People suffering from migraines will soon have access to pain relief in the form of a nasal spray.
The U.S. Food and Drug Administration (FDA) has approved the first calcitonin gene-related peptide (CGRP) receptor antagonist nasal spray intended to treat migraines in adults.
Pfizer produces the medication, called Zavzpret. It works by blocking CGRPs, a protein that is released around the brain and triggers migraines.
News of the FDA's approval came after two randomized, double-blind, placebo-controlled studies, Pfizer noted in a press release announcing the approval.
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"The FDA approval of Zavzpret marks a significant breakthrough for people with migraine who need freedom from pain and prefer alternative options to oral medications," said Angela Hwang, president of Pifizer’s global biopharmaceuticals business in New York City, in the press release.
"Zavzpret underscores Pfizer’s commitment to delivering an additional treatment option to help people with migraine gain relief and get back to their daily lives."
Pfizer touts quick pain relief as the biggest benefit of Zavzpret.
In clinical trials, the nasal spray was found to begin reducing pain in as quickly as 15 minutes — and to enable sufferers to resume normal activities as quickly as 30 minutes later, the press release claimed.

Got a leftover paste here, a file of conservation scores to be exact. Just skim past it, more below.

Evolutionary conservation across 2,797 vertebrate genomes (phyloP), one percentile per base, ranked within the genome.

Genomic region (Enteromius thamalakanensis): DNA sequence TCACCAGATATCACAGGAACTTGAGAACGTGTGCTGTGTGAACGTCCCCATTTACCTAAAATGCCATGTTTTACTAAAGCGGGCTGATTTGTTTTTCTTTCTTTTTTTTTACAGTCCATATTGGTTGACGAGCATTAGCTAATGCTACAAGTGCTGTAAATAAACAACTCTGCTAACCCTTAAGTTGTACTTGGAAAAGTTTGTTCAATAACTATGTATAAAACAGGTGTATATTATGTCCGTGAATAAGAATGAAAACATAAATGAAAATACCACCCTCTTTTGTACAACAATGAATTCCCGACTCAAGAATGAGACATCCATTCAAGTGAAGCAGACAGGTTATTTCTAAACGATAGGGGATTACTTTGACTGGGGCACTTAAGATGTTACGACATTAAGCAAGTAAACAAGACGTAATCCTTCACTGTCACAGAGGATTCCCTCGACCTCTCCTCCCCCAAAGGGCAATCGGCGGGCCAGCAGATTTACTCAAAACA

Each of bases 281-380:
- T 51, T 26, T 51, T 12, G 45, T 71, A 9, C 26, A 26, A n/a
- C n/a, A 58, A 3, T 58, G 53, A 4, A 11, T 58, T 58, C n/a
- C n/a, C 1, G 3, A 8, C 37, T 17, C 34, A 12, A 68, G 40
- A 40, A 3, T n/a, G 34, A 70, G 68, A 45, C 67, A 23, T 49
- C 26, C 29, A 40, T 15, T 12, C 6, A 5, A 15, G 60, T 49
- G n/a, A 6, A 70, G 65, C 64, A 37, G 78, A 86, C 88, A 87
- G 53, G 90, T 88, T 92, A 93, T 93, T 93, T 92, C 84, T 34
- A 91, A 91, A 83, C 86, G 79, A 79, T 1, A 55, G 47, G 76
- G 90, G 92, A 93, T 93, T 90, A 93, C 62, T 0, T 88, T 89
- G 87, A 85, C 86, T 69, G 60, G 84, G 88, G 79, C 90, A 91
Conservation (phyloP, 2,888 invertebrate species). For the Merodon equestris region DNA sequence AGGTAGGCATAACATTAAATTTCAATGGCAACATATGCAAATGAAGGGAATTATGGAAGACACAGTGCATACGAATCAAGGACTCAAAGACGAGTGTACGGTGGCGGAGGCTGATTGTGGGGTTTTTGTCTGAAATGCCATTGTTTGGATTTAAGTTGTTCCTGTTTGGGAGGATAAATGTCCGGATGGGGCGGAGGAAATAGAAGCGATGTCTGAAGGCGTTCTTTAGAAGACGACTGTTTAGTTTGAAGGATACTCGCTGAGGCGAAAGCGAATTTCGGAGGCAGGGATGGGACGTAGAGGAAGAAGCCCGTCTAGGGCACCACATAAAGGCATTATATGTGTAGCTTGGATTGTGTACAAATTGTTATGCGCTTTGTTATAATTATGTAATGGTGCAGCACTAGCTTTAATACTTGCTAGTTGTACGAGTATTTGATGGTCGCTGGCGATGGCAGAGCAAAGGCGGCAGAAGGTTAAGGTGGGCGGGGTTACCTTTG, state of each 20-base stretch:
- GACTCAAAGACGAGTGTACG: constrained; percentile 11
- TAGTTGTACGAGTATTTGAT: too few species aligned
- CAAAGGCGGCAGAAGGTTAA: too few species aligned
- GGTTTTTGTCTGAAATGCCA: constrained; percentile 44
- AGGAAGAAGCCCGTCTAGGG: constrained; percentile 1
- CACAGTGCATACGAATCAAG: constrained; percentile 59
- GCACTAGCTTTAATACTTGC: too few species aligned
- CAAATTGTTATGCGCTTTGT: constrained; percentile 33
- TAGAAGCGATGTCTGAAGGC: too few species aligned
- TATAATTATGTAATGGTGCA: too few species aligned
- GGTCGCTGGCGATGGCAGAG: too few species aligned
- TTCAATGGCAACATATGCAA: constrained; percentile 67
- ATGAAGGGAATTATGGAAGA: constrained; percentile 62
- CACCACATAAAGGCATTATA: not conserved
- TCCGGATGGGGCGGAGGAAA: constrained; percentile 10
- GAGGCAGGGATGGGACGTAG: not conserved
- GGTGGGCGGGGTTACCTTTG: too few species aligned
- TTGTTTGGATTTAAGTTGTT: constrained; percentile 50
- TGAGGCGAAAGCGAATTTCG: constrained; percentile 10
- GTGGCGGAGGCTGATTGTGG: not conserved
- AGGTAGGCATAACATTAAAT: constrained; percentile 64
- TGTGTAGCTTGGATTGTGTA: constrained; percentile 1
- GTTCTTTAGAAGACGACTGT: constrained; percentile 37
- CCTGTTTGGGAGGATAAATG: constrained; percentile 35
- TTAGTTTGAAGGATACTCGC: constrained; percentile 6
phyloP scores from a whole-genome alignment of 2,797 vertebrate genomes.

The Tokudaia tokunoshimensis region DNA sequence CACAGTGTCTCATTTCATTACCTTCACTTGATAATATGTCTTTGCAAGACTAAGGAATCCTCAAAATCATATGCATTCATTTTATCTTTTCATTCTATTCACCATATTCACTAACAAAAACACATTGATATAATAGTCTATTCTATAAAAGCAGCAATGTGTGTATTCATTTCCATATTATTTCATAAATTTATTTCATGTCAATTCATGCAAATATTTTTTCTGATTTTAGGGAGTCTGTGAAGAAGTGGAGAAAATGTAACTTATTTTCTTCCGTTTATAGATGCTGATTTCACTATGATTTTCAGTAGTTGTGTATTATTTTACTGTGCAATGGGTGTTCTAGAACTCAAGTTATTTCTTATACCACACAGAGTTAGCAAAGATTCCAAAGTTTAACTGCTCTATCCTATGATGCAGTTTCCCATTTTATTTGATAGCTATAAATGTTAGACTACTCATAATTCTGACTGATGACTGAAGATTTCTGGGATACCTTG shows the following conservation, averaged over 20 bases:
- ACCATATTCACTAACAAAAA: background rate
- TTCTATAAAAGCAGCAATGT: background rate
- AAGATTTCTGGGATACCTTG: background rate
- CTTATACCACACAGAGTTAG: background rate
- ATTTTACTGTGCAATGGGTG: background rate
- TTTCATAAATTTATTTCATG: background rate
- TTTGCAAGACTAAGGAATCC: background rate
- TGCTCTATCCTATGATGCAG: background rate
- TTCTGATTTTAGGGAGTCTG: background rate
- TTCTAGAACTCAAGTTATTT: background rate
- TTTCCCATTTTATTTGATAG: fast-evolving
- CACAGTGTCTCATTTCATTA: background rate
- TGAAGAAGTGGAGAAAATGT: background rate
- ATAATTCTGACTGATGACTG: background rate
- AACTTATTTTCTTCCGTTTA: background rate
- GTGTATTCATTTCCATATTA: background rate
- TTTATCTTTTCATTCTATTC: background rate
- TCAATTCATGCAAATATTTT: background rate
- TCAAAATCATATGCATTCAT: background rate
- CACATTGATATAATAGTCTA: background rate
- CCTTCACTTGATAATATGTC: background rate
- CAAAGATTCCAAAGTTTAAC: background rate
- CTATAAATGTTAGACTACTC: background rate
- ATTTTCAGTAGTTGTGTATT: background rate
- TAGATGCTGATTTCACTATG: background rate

The medication is also said to eliminate moderate to severe headache pain within two hours, with effects lasting for up to 48 hours.
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Zavzpret is intended to treat acute migraine symptoms; it does not prevent them.
Pfizer expects migraine sufferers to have access to Zavzpret via a doctor's prescription starting in July 2023.
"Among my migraine patients, one of the most important attributes of an acute treatment option is how quickly it works," said Kathleen Mullin, M.D., associate medical director at the New England Institute for Neurology & Headache in Stamford, Connecticut, in Pfizer’s press release.
"As a nasal spray with rapid drug absorption, Zavzpret offers an alternative treatment option for people who need pain relief or cannot take oral medications due to nausea or vomiting, so they can get back to normal function quickly," the doctor continued.
Dr. Randa Jaafar, a New York-based pain management physician, told Fox News Digital that she believes Zavzpret will be a great addition to the current medications used to treat acute migraines.
"We currently have other CGRP medications, but they are either administered orally or with an injection, which have limitations," she said via email.
"The limitation with oral [medication] is that a migraine can be associated with nausea and vomiting, making it difficult to tolerate a pill. And injectables will not be favorable for patients with needle phobias."
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Some side effects were reported in 2% or more of the study participants.
These included taste disorders, nausea, nasal discomfort and vomiting, Pfizer noted in the press release.
Hypersensitive patients may experience skin rashes and facial swelling.
The World Health Organization (WHO) includes migraines in its list of the 10 most debilitating medical illnesses.
In the U.S., the condition affects more than 17% of women and 5.6% of men, according to the Jama Network.